Wednesday, June 21, 2017

Calling on the Info Crew

God is in the details, or so the saying goes, and never is that more true than when writing a novel. Not even a great plot and wonderful characters can make up for shoddy research, which is why diligent writers must always go the extra mile to get things right.

One of the details I always try to pay attention to is the type of cars my characters drive. It may sound silly given that these people—shhh, don’t let them hear me say this—aren’t real. But it is a fact that most of us choose vehicles that reflect not just our needs and economic status but also our personalities and our values.  The right car in a novel can convey all sorts of information about a character, while the wrong one can give off a totally inaccurate impression. 

You probably know what I mean. The sort of person who owns a Jeep Wrangler will be quite different from the one who owns a Volvo station wagon or the one who owns a Porsche 911. Most people buy cars that reflect who they are—or at least who they wish they were—whether that’s an adventurer, a safety-conscious parent, a successful executive, or something else.

Cars in My Daughter’s Legacy

Cars come up several times in My Daughter's Legacy, including in this exchange between the protagonist, Nicole, and her sister, Maddee, as they greet each other with a hug when Nicole gets home from college for the summer.

“Where’d this come from?” Maddee asked as we pulled apart, eying my new vehicle.
“One guess.” Suddenly I felt embarrassed that I’d been the beneficiary of such generosity. But before I could say anything else, my sister flashed a knowing grin. “Ah, yes. The Nana graduation car.”
My embarrassment turned to relief. “You got one too?”
“Oh yeah. And Renee and Danielle when they graduated. Looks like yours came early, probably because she’s so proud of how well you’ve been doing.”
I shrugged, but on the inside I was beaming. “I always wondered why you drove a Mustang.”
Maddee laughed. “I know, right? She tries to choose something appropriate, and I guess because I’m so into fashion she thought I’d want something sleek and sporty, but that car wasn’t me at all. I was so happy when I finally got to trade it in for the Prius, which is so much more—”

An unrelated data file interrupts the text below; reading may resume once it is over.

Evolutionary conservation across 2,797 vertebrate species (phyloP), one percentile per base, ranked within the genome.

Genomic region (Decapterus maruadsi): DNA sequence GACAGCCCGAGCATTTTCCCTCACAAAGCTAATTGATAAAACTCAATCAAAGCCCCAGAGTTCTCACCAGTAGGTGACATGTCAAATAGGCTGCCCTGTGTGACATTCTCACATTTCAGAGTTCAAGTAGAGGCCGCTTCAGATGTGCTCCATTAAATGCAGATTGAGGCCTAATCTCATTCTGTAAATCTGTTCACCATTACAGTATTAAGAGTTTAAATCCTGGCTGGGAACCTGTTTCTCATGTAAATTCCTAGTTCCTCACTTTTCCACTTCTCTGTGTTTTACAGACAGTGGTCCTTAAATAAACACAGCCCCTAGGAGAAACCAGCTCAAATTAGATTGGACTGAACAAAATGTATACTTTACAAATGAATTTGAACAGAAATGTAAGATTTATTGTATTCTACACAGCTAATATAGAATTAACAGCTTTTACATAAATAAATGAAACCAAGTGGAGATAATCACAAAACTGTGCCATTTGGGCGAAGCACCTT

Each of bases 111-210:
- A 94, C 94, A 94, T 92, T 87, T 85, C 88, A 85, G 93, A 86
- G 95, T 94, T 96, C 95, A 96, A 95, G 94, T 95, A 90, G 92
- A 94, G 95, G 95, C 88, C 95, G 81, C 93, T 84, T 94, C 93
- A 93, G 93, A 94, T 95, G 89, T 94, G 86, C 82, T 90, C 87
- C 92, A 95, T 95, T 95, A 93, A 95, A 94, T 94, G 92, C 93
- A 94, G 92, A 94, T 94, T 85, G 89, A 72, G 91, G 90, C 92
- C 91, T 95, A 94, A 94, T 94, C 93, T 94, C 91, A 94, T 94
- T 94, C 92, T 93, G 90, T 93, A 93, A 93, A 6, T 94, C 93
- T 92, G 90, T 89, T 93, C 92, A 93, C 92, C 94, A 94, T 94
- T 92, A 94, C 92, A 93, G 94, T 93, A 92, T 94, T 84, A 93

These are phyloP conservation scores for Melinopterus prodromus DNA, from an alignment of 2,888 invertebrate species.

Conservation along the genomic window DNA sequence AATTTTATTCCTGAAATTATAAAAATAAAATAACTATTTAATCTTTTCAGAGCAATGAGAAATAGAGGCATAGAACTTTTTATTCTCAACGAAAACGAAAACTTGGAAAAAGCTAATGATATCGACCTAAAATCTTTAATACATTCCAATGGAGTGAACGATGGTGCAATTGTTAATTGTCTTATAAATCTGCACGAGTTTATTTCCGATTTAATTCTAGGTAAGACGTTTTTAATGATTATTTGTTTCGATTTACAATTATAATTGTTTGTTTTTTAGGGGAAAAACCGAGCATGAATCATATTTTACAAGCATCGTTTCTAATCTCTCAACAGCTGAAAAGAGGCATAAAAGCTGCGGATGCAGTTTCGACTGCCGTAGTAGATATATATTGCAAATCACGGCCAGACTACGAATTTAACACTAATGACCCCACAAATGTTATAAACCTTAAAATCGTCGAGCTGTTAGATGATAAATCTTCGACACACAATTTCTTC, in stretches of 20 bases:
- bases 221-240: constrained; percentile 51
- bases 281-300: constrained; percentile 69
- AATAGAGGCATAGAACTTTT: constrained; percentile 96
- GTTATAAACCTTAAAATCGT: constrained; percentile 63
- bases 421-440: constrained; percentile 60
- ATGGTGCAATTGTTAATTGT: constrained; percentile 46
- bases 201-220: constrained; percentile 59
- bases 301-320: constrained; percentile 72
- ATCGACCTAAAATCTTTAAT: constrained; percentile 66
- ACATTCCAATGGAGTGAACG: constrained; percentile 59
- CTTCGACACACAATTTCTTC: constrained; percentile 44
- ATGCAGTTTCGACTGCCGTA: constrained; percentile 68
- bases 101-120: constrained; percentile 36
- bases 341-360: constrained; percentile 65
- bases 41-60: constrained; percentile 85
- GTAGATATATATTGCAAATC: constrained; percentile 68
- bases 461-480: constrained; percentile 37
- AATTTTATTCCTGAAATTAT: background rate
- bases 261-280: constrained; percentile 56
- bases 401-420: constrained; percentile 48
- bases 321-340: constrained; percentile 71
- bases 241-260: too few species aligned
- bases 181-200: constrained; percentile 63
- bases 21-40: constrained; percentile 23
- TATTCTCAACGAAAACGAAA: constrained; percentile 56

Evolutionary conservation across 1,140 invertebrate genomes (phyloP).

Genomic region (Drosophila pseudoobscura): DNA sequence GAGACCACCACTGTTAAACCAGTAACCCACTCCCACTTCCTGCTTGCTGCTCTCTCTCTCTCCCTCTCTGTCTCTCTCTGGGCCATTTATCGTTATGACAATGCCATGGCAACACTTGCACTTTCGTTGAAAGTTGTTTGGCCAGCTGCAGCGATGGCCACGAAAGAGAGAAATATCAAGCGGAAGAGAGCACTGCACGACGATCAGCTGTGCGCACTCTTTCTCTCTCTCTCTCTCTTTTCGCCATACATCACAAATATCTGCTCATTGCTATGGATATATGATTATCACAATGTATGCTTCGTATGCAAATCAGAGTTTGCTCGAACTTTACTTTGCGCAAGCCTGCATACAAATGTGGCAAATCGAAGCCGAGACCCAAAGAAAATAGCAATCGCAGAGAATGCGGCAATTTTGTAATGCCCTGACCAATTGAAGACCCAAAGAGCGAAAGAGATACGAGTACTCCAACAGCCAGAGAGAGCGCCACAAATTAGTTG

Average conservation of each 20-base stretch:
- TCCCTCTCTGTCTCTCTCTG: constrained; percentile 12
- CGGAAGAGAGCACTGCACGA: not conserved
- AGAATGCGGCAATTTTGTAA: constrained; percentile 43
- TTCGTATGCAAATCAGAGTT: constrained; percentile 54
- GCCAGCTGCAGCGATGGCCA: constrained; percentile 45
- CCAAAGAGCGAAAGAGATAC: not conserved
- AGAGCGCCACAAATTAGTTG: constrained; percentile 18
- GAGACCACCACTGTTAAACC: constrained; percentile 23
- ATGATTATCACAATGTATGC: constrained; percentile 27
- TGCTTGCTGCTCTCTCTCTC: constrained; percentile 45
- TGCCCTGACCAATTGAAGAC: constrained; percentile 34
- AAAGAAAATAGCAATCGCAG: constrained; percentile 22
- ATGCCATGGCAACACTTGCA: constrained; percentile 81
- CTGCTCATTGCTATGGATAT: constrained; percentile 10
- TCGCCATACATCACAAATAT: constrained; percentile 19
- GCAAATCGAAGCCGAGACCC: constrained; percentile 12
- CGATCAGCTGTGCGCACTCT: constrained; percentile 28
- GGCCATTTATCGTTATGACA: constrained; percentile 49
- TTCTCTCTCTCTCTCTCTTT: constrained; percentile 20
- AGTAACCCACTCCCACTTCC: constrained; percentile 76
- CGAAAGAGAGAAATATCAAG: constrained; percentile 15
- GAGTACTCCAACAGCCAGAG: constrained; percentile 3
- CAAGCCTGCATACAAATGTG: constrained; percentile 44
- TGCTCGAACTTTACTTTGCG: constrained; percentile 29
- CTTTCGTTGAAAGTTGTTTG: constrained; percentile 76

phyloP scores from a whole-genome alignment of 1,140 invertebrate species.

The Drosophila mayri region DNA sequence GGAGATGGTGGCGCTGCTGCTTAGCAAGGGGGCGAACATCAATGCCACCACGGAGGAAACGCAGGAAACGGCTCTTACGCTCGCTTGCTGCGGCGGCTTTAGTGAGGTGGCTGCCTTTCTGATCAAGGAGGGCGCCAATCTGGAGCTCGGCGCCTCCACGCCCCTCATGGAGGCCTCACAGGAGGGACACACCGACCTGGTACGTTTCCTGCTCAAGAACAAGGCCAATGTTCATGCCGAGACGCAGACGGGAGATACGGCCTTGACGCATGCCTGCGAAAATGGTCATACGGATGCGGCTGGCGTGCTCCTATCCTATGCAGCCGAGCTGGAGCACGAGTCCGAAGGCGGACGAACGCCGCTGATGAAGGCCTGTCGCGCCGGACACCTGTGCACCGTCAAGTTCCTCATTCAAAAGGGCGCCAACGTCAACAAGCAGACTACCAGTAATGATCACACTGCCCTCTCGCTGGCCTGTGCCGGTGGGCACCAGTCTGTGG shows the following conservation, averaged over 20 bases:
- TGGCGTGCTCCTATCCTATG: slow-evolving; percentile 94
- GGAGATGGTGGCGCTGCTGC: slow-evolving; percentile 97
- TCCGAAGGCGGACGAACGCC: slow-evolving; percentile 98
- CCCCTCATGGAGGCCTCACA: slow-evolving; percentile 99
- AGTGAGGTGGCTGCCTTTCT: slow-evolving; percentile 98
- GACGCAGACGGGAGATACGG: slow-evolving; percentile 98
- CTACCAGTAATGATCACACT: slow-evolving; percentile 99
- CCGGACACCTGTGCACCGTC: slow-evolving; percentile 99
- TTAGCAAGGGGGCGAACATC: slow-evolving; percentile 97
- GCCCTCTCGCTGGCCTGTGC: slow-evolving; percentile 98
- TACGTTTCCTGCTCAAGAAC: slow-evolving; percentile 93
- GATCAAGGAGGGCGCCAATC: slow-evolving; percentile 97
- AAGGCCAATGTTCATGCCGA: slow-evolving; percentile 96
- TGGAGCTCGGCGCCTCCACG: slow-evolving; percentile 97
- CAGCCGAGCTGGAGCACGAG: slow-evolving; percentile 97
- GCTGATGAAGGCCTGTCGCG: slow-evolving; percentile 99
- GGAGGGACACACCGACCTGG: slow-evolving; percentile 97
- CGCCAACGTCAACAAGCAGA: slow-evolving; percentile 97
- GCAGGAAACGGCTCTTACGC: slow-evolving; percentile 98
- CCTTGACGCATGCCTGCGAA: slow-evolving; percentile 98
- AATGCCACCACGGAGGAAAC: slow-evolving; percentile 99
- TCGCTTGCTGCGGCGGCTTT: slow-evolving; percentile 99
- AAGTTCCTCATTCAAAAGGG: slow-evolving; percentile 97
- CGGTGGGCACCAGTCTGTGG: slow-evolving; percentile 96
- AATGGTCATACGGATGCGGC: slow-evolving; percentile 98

She raised an eyebrow. “I was going to say sensible.”

It’s not an important scene in the overall scheme of things, but it comes along early in the book and helps to establish these characters—both how they see themselves and how others see them.  Of course, before I could write the scene, I had to know what car best fit Maddee’s personality. And that meant calling on a member of my “info crew.”

Help Wanted

What’s an info crew? That’s my term for the people behind the scenes who help me out with my writing whenever I have a book question that requires some particular area of expertise. At any given time, my group might include a fashionista (for my more fashion-conscious characters’ clothing), an antiques expert (for the furniture in my wealthier characters’ homes), a cop (for procedural accuracy), a equine expert (for horse-related questions), and so on. Were you to read through the acknowledgements in my various books, you’d see certain names pop up repeatedly. That probably means they’re in my info crew and somehow came to my aid during the writing of that book.

In this particular case, I called on my brother-in-law, David Clark, who happens to be my expert in all things automotive.  Here’s a screen shot of our exchange about this particular scene:

As you can see, it takes a certain type of person to be in an info crew. They have to be available/interruptible without warning, they have to be able to play “what if” with your story, and they have to be kind and patient enough to answer all manner of questions without making you feel stupid. I’m lucky to have David in my life for a number of reasons that have nothing to do with my writing. But I’m also deeply grateful for his invaluable ability to help choose the cars for my casts of characters. 

If God is in the details, then surely He blesses those who help us writers get our details right!


If one of your favorite literary character’s stories was taking place in 2017, what car would best suit their personality?  


  1. One of my fav characters is Nora Charles of The Thin Man stories. I think she would like a fast car like bright red Jaguar 2018 F-Type. :-)

  2. Scarlet O'Hara-she wouldn't drive, she would be chauffeured in a rolls royce limo

  3. Tris from Divergent and she would drive a Mustang GT that is matte army green with a black interior and carbon fiber accents.

  4. Sherlock Holmes--black 2017 MINI John Cooper Works

  5. Sounds like we've got some car experts here, these are great! Keep 'em coming!

  6. Jem Finch from to Kill a Mockingbird--lawyer for the people driving a 2 door jeep to get to the remote areas of maycomb county

  7. james bond--retired by now, he would be driving the model S Tesla

  8. I'm thinking about Mary Poppins, who would probably drive a Land Rover Discovery because it's generally considered to be the most practical British-made car currently available--and it has plenty of room for toting around children and chimney sweeps!